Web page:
EU is to reopen external borders using health safety criteria

Viviane Vaz for Id International

(Brussels, 30 June 2020)

Are you from a non-EU country and you are eager to know if you can travel freely to the European Union this Summer? Or do you want a friend from outside EU to come over to visit you in Europe amid COVID-19 pandemia, without having to be quarantined? 

The EU Council has officially confirmed today the list of 15 countries to be allowed to enter the EU with no restrictions when external borders reopen as from 1 July. It includes: Algeria, Australia, Canada, South Korea, Japan, Georgia, Morocco, Montenegro, New Zealand, Rwanda, Serbia, Thailand, Tunisia, and Uruguay. China could be added to this list if the government authorises the entry of European citizens, since reciprocity is one of the conditions required by Brussels. Brazil, India, Russia and the United States are in the list of blocked countries. Overview it with our 🗺️:

Countries allowed to travel to the EU are indicated in blue. Blocked countries in red.

The chief of EU’s diplomacy Josep Borrell announced last 10 June that travel restrictions at the EU external borders would be “progressive and partially” lifted as of 1 July.

The European Commission advised the member States to reopen the borders with third countries taking into account “a certain number of principles and criteria”, such as similar numbers of COVID-19 control. Therefore, criteria such as testing, surveillance, contact tracing, containment, treatment and reporting are taken in consideration in the check list.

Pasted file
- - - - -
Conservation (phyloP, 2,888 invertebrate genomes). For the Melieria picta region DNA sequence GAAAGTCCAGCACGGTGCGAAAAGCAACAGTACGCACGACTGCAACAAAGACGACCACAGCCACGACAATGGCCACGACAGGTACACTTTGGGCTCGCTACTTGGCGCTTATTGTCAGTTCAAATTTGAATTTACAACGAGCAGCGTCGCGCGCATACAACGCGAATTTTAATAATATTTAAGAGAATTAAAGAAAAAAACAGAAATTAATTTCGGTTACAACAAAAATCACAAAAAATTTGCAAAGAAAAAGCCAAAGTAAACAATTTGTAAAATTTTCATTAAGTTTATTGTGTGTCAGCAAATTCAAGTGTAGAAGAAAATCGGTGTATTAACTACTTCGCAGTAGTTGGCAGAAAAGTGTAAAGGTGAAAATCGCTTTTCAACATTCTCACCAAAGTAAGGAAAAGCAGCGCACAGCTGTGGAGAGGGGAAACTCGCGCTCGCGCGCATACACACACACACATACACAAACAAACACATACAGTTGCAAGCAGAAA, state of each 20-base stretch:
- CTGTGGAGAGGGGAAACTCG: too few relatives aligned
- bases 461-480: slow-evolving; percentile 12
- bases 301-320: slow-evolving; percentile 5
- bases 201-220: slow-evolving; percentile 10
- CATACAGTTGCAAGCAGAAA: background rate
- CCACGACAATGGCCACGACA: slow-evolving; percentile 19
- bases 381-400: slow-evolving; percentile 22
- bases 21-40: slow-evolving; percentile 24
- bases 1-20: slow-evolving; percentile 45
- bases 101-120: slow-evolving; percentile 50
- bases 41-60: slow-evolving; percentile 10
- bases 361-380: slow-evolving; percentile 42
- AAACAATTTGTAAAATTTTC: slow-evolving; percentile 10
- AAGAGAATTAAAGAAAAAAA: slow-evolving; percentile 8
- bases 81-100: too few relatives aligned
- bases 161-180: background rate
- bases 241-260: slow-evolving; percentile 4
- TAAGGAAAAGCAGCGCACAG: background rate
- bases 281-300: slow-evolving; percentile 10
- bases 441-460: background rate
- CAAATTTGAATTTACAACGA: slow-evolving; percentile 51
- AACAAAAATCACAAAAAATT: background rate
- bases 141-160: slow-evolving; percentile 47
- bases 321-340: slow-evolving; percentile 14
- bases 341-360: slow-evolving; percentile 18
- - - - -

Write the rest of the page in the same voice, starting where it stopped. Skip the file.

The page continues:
The European Council detailed that, regarding the epidemiological situation, third countries listed should meet the following criteria, in particular:

– number of new COVID-19 cases over the last 14 days and per 100 000 inhabitants close to or below the EU average (as it stood on 15 June 2020)

– stable or decreasing trend of new cases over this period in comparison to the previous 14 days

– overall response to COVID-19 taking into account available information, including on aspects such as testing, surveillance, contact tracing, containment, treatment and reporting, as well as the reliability of the information and, if needed, the total average score for International Health Regulations (IHR). 

Exceptional cases

For countries where travel restrictions continue to apply, the following categories of people should be exempted from the restrictions:

– EU citizens and their family members;

– long-term EU residents and their family members;

– travellers with an essential function or need 

Schengen associated countries (Iceland, Lichtenstein, Norway, Switzerland) also take part in this recommendation.

Regarding UK nationals, the European Commission explained they are still to be treated in the same way as EU citizens until the end of the Brexit transition period, that expires this year on 31 December.

Travel advice

Last, but not least, remember that, depending on certain conditions, EU countries can decide to reintroduce internal border control. So, before traveling, you should always double check with the embassy of the country you are planning to visit or with your travel agent.

The ReOpenEU application is also a good source of information:

Back to travel within the EU: new app informs criteria by destination